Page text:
Three new titles entered the marketplace on Friday and consumers noticed two of them. Considering how the rest of September has gone, this feels like a win.
Friday Box Office Analysis
By David Mumpower
September 30, 2006
Open Season was the top opener and film on Friday, earning an estimated $6.3 million. The child-friendly fare boasted a strong cast of actors providing voice-over work. This helped to warm up a kids' movie concept that has been done to death in 2006, starting with the splendid Over the Hedge. Freshness doesn't appear to have deterred any of the young consumers who pressured their folks into going to see a film widely hailed as mediocre by critics. With IMAX expected to boost Open Season's revenues throughout the weekend, a tally of $22.2 million appears to be in the cards. Sony should be quite pleased with this performance, particularly given how the glut of recent CGI-animated films has saturated the medium.
As Kim Hollis semi-boldly predicted on the site yesterday, Ashton Kutcher does stand on hallowed box office ground this weekend. He can stake a claim to being in the two highest grossing titles. In addition, to doing his Kelso voice in Open Season, Kutcher co-stars with Kevin Costner in Friday's second place earner, The Guardian. The Fugitive director Andrew Davis' first production in three years offered a strong debut on Friday with an estimated $5.8 million.
While this is not exactly the blockbuster comeback some were predicting for Costner, a $16.2 million opening almost matches what his last movie, The Upside of Anger, made in its entire domestic run ($18.8 million). For Kutcher, these two openings further enhance a resume that now includes four $15+ million openings in his last five attempts. For reasons passing understanding, North America loves Mr. Demi Moore.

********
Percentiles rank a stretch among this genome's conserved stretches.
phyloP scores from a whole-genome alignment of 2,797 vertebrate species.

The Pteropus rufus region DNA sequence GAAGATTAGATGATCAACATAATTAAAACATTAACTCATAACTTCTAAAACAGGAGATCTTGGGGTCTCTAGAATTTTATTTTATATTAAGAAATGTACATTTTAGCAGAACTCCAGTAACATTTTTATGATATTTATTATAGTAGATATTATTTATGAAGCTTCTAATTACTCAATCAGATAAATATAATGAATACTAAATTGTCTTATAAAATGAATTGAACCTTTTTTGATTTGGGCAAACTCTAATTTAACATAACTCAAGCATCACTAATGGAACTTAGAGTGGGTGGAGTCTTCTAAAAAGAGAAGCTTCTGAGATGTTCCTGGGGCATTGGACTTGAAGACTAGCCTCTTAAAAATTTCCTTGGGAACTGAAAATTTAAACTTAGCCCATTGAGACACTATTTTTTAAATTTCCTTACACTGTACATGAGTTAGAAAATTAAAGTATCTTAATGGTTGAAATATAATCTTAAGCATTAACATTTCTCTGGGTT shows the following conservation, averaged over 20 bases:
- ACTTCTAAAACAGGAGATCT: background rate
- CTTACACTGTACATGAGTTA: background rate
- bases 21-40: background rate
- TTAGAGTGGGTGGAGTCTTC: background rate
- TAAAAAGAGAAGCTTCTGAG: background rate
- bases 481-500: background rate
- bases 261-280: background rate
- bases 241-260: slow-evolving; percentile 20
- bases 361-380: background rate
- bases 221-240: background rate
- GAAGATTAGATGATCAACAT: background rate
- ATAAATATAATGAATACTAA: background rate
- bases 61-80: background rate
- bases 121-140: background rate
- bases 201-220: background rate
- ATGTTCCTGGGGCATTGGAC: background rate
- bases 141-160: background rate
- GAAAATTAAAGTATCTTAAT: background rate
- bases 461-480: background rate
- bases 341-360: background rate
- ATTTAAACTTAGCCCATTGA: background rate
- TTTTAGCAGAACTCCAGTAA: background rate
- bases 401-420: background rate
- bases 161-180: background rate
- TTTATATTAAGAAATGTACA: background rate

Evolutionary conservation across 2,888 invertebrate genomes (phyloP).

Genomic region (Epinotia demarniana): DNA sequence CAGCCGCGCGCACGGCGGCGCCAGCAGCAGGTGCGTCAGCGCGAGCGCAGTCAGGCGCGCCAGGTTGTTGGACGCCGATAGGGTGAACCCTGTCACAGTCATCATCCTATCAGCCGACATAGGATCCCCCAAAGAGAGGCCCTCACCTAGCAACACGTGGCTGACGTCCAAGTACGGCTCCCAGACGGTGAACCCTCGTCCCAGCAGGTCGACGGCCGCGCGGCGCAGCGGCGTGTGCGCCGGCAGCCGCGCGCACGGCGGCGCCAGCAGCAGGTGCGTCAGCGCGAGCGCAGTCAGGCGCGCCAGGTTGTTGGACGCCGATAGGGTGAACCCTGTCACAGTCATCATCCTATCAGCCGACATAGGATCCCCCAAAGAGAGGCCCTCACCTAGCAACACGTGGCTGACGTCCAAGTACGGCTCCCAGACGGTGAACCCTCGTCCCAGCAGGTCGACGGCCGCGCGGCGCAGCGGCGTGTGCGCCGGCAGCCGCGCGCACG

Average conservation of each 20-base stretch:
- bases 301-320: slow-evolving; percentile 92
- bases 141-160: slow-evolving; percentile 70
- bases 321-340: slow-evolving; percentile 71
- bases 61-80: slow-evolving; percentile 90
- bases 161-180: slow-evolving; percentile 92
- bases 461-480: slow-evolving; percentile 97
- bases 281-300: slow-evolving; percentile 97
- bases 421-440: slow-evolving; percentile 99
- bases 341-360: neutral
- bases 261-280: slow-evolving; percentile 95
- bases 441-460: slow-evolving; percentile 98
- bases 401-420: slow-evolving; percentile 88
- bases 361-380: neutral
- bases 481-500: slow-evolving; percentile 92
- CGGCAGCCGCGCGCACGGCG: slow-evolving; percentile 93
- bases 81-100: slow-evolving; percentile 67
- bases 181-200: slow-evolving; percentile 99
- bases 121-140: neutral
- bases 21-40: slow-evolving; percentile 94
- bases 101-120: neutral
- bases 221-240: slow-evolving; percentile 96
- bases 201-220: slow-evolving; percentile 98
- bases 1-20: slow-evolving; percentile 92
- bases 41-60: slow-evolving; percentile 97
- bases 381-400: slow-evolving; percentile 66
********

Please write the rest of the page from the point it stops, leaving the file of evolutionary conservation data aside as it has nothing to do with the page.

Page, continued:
School for Scoundrels
The third new opener on Friday, School for Scoundrels, was largely ignored by consumers, managing only $2.7 million. The Billy Bob Thornton vs. Napoleon Dynamite project was made for a frugal $20 million, but even that total appears to be extravagant given the expected opening weekend of $7.0 million. For whatever reason, North America considers to be unenthusiastic about Thornton's comedy choices since Bad Santa. School for Scoundrels represents his third straight disappointing performer, following the Bad News Bears re-make and The Ice Harvest. For Heder, this is a slight career misstep easily overlooked after the recent success of The Benchwarmers.
The most important second weekend release performed as expected. Jackass: Number Two fell 62% Friday-to-Friday, reassuring everyone that once its passionate fans have attended, the rest of the continent is perfectly content to sit this one out. Of course, a $13.5 million second frame is still going to make Greg Boardman unhappy.
The other three films in release didn't have any better luck than Jackass: Number Two. Jet Li's Fearless fell a whopping 59% to $1.4 million. It should wind up around $4.6 million for the weekend and won't be a box office factor any more after that (assuming it ever was). Flyboys somehow managed to throw under Fearless and Jackass, declining a precipitous 63% from an already paltry total of $2.0 million last Friday to $700,000 yesterday. A $2.2 million weekend places Flyboys just under $10 million after ten days. And as for All the King's Men, the $55 million production fails to make the top ten on its second Friday. Yikes.